Average polar bear habitat for November 2014 was well within two standard deviations1 and higher than 2003, according to the November report from the National Snow and Ice Data Center (line and labels added, below).
Notice that the lowest average November level occurred in 2006 — not 2007 (after the second lowest September extent since 1978) and not 2012 (after the lowest September extent since 1978). Take note that the scale on the graph above does not go to zero but to a whopping ~9.5 million square km!
Quotes from the NSIDC monthy report and sea ice maps for November 2014 and 2 December 2014 below.
UPDATE 3 December 2014: CIS has issued a new ice map corrected for ice level on Hudson Bay – new map below.
“Arctic sea ice in November followed a fairly average growth pace. Ice extent was near average over much of the Arctic with only the Chukchi Sea and Davis Strait showing below average ice conditions.”
“Sea ice extent in November averaged 10.36 million square kilometers (4.00 million square miles). This is 630,000 square kilometers (243,000 square miles) below the 1981 to 2010 long-term average of 10.99 million square kilometers (4.24 million square miles) and 520,000 square kilometers (201,000 square miles) above the record low for the month observed in 2006.
Arctic sea ice extent continued to increase throughout the month of November. By the end of the month, most of the Arctic Ocean was covered by ice, the exception being the Chukchi Sea that remained unusually ice free for this time of year. Ice also began to extend into Hudson Bay and Baffin Bay, although ice growth was slower than average in Davis Strait. The near-average ice conditions in the East Greenland, Barents and Kara seas have not been seen in the last few winters, and is the reason that overall extent for November is higher than in recent years.”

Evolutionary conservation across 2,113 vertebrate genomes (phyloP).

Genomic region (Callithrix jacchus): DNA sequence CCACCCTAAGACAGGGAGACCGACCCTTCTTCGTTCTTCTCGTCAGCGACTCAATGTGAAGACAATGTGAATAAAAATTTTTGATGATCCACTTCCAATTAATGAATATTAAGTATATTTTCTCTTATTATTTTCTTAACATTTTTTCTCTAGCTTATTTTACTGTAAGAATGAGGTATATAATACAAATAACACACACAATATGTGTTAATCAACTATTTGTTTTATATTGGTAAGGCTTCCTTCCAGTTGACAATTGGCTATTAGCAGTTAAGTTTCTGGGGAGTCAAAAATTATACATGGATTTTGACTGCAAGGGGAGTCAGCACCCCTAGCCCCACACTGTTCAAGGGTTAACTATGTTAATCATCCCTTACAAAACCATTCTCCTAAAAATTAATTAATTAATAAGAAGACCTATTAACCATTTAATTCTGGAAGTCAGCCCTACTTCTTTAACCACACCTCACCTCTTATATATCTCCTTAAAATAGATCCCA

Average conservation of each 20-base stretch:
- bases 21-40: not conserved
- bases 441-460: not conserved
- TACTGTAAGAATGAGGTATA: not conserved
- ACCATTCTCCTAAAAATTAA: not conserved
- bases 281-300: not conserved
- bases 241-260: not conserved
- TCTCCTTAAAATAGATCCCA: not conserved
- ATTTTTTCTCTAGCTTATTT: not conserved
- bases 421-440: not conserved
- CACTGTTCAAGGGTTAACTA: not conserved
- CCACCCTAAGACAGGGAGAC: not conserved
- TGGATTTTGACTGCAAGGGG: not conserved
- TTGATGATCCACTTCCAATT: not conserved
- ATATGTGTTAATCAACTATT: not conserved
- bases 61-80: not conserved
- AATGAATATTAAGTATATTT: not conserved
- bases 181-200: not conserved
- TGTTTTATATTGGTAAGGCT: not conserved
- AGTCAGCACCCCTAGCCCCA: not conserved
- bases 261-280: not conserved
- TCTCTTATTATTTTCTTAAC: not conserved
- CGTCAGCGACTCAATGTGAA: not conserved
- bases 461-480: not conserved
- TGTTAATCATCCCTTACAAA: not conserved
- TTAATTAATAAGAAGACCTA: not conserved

Note the NSIDC map for yesterday (2 December 2014, below) shows continued growth, especially in Hudson Bay, although Davis Strait and the Chukchi Sea are still below average. The extent shown in this map is still at odds with levels shown in Canadian Ice Service maps (also below) — I don’t know why [UPDATE: Map for 4 December corrects this, see below – lots of ice on Hudson Bay – more than average according to NSIDC].
We are now exactly 11 weeks past the September minimum (17 September 2014, 5.02 mkm2). Polar bear habitat has more than doubled since then.
2 December map below, 4 December update map below that:
Corrected ice map for Hudson Bay appeared 4 December (below) – what a difference!
See my discussion of last year’s November ice coverage here.
Footnote 1: (Two standard deviations: “Measurements that fall far outside of the two standard deviation range or consistently fall outside that range suggest that something unusual is occurring that can’t be explained by normal processes”).